I travelled to Jacks home town for his funeral in November 2018. It was a colourful affair, with people turning up with full faces of glitter and tropical shirts. I met his parents for the first time. I sobbed my way through the service, as ‘This is Me’ from The Greatest Showman played.
The service was very Jack. Everything he loved, all the people he loved and who loved him (people had to stand outside the crematorium as there wasn’t nearly enough space for everyone to fit in). His new university provided minibuses to take their students to the funeral, from LGBT soc, from his nursing course, from his work.
As hard as it was seeing that such a huge number of people were affected by Jack’s death, it was also incredibly comforting knowing that he was so so loved and had so many people in his corner.
I cried a lot that day, and in the days leading up to it, and in the days after. I cried so hard I thought I might throw up at times. But my acceptance came though knowing that I could get through it. That this wasn’t the end of the world, and Jack would never have wanted it to be. I was grateful to have met him, that we had been blessed enough to become friends, and I hope that I was as good a friend to him as I could be. This was not the outcome anyone wanted or even expected, but this is what has happened. We have ended up here for a reason. Many of us do not know what that reason is, and I don’t think I’ll ever be able to comprehend that reason, but he is at peace now. He is looking down on all of us, cheering us on, being the best friend he can be. We love you Jack.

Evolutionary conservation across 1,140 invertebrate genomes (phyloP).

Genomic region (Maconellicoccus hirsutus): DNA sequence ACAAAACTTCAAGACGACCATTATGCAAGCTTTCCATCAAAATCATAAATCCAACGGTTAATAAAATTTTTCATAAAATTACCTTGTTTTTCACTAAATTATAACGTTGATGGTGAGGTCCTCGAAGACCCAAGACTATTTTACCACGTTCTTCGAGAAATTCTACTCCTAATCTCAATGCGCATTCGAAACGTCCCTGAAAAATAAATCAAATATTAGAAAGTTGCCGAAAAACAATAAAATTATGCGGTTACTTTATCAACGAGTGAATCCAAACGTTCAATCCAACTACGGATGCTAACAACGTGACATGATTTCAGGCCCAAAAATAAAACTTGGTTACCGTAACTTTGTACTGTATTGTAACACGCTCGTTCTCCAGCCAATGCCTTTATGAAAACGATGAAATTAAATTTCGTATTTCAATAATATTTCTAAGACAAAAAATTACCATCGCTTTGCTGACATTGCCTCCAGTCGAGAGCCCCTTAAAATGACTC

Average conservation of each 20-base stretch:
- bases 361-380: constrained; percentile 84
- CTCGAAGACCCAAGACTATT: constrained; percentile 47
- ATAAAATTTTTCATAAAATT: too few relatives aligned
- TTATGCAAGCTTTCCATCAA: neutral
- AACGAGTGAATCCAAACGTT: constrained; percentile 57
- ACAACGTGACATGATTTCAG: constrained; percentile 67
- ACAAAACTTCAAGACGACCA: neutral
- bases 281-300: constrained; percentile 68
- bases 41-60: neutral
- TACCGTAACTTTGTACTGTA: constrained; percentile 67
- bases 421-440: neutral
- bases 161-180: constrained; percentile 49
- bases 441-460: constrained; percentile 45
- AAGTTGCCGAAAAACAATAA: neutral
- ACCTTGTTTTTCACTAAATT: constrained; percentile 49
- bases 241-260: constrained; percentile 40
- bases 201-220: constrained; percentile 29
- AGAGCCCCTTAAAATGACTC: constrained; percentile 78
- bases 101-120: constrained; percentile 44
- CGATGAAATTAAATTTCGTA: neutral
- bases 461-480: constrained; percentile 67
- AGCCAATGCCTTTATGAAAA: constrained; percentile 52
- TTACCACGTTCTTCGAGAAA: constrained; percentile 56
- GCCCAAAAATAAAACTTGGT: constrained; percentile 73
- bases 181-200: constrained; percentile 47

For Christmas in 2016, just after he had dropped out of university, Jack came back to Oxford and gave our entire flat Christmas presents. He bought me a beautiful necklace, with the quote ‘Friends are like stars, you don’t have to see them to know they are there’
I will never see you again Jack, but I will always, always, always, know that you are there.
The day after I found out about Jack’s passing, I messaged or visited all of our flatmates from first year who has all known Jack. While waiting outside one girl’s house to break the news to her, I saw a double rainbow. The first double rainbow I had ever seen!
I firmly believe that this was Jack, telling me that everything is okay and that things can still be beautiful. Even on a grey, stormy sky, there are beautiful rainbows to be seen.
Another friend, who also lived in the first year flat, told me how she had been crying in her room (around the same time on the same day) when she heard a huge noise. A large tree just outside her window, with bright orange leaves, was blowing heavily, but all the other trees were still. Then, a huge thunderstorm started, and she felt comforted.
I try not to believe in signs, but seeing a rainbow, a symbol of gay pride and something everyone thinks of when they think of Jack, and leaves the same colour as his hair seems like he truly was trying to show us that it will be okay.
All my love,